Officials in many U.S. cities are debating the use of force in Iraq, if it does not comply with U.N. resolutions to surrender its weapons of mass destruction. The local actions are symbolic, but reflect a debate that is taking place around the United States.
A recent opinion poll shows U.S. public support for using force in Iraq has topped 60 percent, but about one in four Americans are opposed to a possible war. As millions of Europeans protested over the weekend, tens of thousands joined anti-war protests in New York, San Francisco, and other U.S. cities.
Some 90 U.S. cities have passed resolutions opposing military action against Iraq, despite the fact that U.S. foreign policy is a federal, not a local, prerogative. Los Angeles officials debated the issue Tuesday.
Councilman Eric Garcetti wants his city to join others opposed to war. "Let me read some of the names of them: Atlanta, Chicago, Detroit, Philadelphia, Baltimore, Portland, Des Moines, Newark, Cleveland, Providence, Seattle, Milwaukee. If it isn't any of our business, it isn't any of theirs," he said. "But they have clearly said "it is our business," and we sense the tide turning."
Supporters of the measure to oppose war in Iraq include the actor Ed Asner and some local religious leaders. But the measure failed to pass. With a vote of seven to six, it fell one vote short of the eight votes needed to become city policy. Council members will take up the issue again Friday.
The measure's opponents say Los Angeles has enough problems of its own without getting involved in international issues. And some support the position of the Bush administration, that force against Iraq should be used as a last option. City Councilman Hal Bernson says Iraq's Saddam Hussein, like dictators before him, needs to be dealt with.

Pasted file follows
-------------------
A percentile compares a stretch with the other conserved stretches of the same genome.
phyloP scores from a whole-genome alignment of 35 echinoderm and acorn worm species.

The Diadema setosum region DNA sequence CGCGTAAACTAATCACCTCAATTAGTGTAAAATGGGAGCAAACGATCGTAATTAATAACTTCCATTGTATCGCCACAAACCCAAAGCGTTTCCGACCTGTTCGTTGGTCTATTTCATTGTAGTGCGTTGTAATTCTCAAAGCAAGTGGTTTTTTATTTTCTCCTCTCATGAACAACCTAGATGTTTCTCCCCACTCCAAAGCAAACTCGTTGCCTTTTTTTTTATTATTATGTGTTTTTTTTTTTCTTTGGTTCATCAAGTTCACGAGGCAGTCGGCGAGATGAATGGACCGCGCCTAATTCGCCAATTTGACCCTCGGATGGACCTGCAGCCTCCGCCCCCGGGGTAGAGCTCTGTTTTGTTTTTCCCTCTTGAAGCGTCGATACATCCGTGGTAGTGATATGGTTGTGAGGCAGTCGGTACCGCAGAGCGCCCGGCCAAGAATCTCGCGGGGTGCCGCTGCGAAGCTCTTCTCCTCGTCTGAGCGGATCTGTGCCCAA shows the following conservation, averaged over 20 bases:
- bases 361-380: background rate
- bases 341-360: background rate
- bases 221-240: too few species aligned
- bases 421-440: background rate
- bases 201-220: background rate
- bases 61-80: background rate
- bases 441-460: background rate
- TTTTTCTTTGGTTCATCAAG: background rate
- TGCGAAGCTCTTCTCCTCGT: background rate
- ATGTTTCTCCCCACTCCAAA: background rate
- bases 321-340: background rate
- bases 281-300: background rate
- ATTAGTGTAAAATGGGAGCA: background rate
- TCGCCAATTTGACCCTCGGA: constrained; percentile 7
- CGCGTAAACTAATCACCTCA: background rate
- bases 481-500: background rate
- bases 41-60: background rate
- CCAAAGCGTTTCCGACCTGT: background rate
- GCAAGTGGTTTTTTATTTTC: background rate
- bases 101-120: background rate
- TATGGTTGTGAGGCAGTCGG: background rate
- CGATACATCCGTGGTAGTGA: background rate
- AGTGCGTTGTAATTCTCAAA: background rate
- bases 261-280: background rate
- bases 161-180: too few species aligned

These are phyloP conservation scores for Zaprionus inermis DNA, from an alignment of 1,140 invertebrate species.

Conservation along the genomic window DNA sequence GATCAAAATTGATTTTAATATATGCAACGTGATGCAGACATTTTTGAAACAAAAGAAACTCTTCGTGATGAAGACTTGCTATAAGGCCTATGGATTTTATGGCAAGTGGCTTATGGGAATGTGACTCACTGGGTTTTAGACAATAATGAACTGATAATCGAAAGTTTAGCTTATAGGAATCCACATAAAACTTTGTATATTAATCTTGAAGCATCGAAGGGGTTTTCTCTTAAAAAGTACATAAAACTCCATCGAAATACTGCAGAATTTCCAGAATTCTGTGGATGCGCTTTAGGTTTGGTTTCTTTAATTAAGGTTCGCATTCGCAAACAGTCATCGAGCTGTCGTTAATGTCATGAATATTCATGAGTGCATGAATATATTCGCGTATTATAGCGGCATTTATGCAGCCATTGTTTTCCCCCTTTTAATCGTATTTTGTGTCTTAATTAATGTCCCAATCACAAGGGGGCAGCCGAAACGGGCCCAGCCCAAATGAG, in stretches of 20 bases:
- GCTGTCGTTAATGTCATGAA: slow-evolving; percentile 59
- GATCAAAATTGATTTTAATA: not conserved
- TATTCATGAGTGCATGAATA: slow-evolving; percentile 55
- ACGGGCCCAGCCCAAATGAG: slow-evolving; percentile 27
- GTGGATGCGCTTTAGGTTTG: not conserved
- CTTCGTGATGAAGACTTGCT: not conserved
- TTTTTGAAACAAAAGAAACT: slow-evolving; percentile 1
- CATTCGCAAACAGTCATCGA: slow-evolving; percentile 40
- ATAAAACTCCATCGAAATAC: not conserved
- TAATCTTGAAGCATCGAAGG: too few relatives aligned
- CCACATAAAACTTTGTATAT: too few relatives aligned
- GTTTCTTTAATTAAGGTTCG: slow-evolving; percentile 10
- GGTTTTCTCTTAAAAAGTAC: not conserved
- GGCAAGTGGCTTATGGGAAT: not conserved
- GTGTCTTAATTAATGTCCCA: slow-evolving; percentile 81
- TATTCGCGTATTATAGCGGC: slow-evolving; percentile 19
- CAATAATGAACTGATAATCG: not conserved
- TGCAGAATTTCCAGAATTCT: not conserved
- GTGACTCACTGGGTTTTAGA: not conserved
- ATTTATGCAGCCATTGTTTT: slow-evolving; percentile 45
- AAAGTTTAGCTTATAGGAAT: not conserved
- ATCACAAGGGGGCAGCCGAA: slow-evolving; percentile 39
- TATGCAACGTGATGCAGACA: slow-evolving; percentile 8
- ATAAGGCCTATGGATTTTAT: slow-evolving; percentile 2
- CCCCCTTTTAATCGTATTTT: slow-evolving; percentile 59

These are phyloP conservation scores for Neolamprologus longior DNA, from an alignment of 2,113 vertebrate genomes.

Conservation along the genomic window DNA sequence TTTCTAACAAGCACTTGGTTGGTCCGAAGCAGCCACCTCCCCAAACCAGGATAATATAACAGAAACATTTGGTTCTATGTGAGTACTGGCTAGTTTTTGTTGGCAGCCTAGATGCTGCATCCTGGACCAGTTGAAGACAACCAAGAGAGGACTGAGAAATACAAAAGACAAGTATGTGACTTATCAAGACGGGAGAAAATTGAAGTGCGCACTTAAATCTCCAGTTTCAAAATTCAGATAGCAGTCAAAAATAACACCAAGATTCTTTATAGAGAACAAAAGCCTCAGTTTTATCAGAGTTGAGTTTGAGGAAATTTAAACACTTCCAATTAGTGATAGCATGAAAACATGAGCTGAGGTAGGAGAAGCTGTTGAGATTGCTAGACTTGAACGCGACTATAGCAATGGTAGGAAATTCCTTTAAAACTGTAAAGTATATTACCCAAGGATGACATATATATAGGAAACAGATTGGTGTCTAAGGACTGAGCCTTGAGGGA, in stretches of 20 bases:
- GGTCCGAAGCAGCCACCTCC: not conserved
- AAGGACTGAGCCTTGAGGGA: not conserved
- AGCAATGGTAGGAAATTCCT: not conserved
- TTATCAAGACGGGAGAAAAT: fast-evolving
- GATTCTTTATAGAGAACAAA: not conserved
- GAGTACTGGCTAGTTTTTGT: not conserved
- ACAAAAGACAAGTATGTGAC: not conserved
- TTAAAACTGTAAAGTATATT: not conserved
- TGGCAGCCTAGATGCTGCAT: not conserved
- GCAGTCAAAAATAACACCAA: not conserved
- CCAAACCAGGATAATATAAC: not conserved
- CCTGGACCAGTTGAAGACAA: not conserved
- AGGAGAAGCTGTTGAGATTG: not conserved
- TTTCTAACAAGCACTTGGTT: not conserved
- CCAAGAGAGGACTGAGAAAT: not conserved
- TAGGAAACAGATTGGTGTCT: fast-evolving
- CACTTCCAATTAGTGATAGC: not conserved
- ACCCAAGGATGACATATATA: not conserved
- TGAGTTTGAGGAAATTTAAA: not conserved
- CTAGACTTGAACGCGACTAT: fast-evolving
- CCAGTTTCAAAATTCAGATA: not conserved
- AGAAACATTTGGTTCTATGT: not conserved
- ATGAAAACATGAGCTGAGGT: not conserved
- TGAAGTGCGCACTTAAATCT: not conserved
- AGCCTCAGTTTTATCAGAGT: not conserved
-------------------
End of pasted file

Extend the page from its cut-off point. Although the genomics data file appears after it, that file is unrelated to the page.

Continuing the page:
"I remember the days of World War II," he said. "I remember Adolph Hitler. I remember seven million Jews being exterminated in the camps, just as Saddam has exterminated tens of thousand of his own people, the Kurds, with poison gas and other types of extermination. And there is a parallel."
As the city officials debated, a State Department official was conducting a briefing for international reporters in another part of the city. He said the anti-war debate is part of the discussion that surrounds important issues in a democracy.
Deputy State Department spokesman Philip Reeker adds that no one in the administration is pro-war. "Nobody wants a war, and the president said it again today," he said. "It's a last resort, I don't want to resort to armed conflict, but sometimes that is what it comes down to."
The official said it is not too late for Saddam Hussein to cooperate fully with U.N. arms inspectors. "To fully come forward, provide the scientists, drive the mobile biological weapons labs to the borders, say here, we want to get rid of these, we want to get rid of these, we want to make a strategic change," said Mr. Reeker. "Here are the 30,000 warheads that we've never explained, here is the VX nerve gas, here is what we did with the anthrax."
The State Department spokesman says U.S. officials believe the Iraqi leader responds to diplomacy only when it is backed by a credible threat of force.